On August 3, I finally returned to one of my favorite summer events, the annual Meadow Brook Concours d’ Elegance. Held the first weekend of August every year since 1979, this Concours is one of the premier events of its type. Not quite as prestigious as the Pebble Beach Concours happening the weekend of August 16 (yes, the same weekend as Detroit’s Woodward Dream Cruise), Meadow Brook has earned a strong reputation. For me, it’s simply a chance to wander among cars from storied brands of today and yesterday. Delahaye, Packard, Auburn, Duesenburg, Pierce-Arrow, Studebaker, Peugeot, Ferrari, Cadillac, Lincoln, Chrysler, Rolls-Royce, the list goes on and on.
As you enter the Concours d’Elegance, the show starts.
Meadow Brook is home to a mansion of the same name built by the widow of John Dodge, one of the two Dodge brothers that helped establish the automotive industry we know today. The home and its property now belongs to Oakland University. Aside from the sheer joy and pleasure of celebrating the automobile as an art from, the event’s purpose is to raise funds for upkeep of the 88,000-square-foot mansion and its grounds. Seems a fitting choice of fundraising event.
Closing time for Harrods
department store in London is at 8PM on a Friday night. Across from its Hans Road entrance is a mediocre but well-positioned Italian restaurant Zia Teresa
correspondents grabbed a table across from the Harrods’ door that was a great venue for the supercar version of Detroit’s Woodward Dream Cruise. Of course, none of these cars could drive more than about 20mph down the street that was a narrow single lane with cars parked on both sides.
A brief inventory included: 1 Bugatti Veyron
, 2 Lamborghini
Gallardo Spyders, 2 Lamborghini Gallardos, 2 Lamborghini Countachs, 2 Lamboghini Murcielagos, 1 Mercedes SLR McLaren, 2 Porsche Carrera GTs, 5 Aston Martin V8 Vantages
, numerous Bentley
Continental GTs, one Bentley Flying Spur in black with orange bodysides, a Morgan, many mundane Porsche 911s and Cayennes, more 2006/7 Mercedes S-Classes than could be counted. Oh yeah, there were a couple of vintage Daimler limousines carrying shoppers to and from Harrod’s.
Why this proliferation of super iron? Apparently, because of the difficulties in Lebanon, many vacationers from the Middle East opted for London this year. Where they congregated in the Edgeware Road area in previous years, this year their loci is Harrod’s. A high percentage of the supercars were left hand drive with Arabic number plates. Probably air-freighted from Saudi Arabia, Qatar or Dubai.
Parked at the curb (kerb), Veyron shared space with a bicycles and chauffer-driven Range Rover in the background.
SLR illegally parked at end of Hans Road attracted dozens of admirers most taking mobile phone photos. SLR in the flesh and in traffic was underwhelming.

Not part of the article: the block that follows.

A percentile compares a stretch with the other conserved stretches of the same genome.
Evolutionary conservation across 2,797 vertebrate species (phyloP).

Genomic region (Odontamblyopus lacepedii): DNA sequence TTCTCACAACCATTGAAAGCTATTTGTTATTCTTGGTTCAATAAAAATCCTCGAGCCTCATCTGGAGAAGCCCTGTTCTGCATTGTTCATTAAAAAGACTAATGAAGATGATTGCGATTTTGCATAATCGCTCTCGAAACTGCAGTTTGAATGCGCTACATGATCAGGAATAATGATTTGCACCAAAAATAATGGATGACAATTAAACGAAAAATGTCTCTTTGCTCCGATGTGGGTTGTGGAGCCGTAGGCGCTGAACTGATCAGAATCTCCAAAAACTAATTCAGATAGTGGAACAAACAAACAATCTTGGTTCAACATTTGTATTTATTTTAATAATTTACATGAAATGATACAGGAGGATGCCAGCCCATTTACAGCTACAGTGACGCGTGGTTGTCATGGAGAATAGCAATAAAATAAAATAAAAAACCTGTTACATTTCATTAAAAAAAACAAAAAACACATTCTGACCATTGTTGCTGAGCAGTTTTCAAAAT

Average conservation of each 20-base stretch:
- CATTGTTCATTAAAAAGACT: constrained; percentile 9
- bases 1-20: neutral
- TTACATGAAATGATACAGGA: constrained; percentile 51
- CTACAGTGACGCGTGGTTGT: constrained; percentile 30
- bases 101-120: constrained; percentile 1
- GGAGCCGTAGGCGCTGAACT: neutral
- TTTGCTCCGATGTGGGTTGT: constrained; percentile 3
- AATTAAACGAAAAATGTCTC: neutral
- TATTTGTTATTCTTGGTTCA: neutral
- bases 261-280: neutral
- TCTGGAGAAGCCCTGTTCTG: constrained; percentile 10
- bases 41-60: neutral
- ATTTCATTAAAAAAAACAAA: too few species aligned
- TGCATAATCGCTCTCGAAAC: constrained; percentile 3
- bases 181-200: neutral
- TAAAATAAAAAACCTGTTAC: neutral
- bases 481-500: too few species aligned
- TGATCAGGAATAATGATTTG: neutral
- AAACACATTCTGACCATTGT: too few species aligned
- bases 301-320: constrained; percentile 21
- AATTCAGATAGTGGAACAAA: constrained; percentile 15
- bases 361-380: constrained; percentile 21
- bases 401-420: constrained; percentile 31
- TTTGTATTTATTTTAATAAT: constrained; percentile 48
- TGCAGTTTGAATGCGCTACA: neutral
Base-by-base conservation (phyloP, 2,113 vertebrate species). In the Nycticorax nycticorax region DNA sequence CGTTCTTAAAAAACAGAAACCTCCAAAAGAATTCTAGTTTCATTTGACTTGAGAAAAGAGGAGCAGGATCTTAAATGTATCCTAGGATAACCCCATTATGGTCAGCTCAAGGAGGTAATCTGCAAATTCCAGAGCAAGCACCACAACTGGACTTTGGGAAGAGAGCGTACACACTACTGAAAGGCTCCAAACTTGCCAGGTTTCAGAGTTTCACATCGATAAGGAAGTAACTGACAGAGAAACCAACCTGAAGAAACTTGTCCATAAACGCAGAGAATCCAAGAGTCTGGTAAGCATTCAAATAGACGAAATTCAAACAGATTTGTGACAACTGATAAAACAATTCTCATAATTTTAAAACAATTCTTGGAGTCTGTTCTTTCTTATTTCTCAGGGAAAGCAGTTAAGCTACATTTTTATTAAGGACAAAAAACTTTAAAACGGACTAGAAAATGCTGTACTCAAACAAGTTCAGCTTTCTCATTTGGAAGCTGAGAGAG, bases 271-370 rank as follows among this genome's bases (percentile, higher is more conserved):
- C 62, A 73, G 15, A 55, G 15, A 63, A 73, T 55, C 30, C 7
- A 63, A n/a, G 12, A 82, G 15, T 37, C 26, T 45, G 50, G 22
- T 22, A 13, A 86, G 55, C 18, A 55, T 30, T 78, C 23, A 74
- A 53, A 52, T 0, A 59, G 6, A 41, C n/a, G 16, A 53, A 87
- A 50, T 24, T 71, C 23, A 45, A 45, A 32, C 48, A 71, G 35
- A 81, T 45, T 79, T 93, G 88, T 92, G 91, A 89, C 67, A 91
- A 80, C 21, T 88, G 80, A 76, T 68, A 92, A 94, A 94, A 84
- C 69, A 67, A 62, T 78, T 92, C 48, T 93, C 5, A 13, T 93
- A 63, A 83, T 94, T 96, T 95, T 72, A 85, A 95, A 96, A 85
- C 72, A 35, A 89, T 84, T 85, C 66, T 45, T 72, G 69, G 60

Getting even more attention than the SLR was this red Carrera GT with Arabic plates (SLR and Veyron also had Arabic plates). Note the Lamborghini Gallardo Spyder cruising by in background.
Down the street, around the curve, there were more Lamborghinis parked in a two block area than would be seen in Turin at any one time.
For those of you who do not live in the Los Angeles Times sphere of influence, you may miss the writing of Dan Neil their Pulitizer Prize winning auto journalist. You can catch up on his reviews, Highway 1 editorials and podcasts at the LA Times website (http://www.latimes.com). This article on the upcoming launch of the Bugatti Veyron supercar is just one example of Neil’s writing.
By Dan Neil, Times Staff Writer, Los Angeles Times, December 10, 2005
PALERMO, Sicily — At 200 mph, the Bugatti Veyron pounds a beautiful, howling hole in the sweltering haze hanging over the motorway.
This, the fastest production car in the world, is broad and low, an enameled ellipse in a spiffy two-tone paint scheme. By comparison, its now-vanquished supercar rivals, such as the Ferrari Enzo and McLaren F1, are all edges and blades and angles, like F-16 fighter planes or Japanese stunt kites.
The Veyron is not, strictly speaking, the fastest car I’ve ever driven, but the one that’s faster had a jet engine and a parachute. The guardrail to my right is blurred into a dirty stream of quicksilver. Houses fly by before my brain has time to register the word “house.”
About nine seconds ago, I was dawdling at 100 mph. Then I squeezed the throttle. The seven-speed dual-clutch gearbox clicked twice, the engine took a huge lung-busting toke of atmosphere through its twin roof snorkels — and then things got interesting. Something slammed me from behind and I realize it was the seat. Captain, it appears we have fallen nose-first into a wormhole.
Two-hundred mph. And I’m not even in top gear.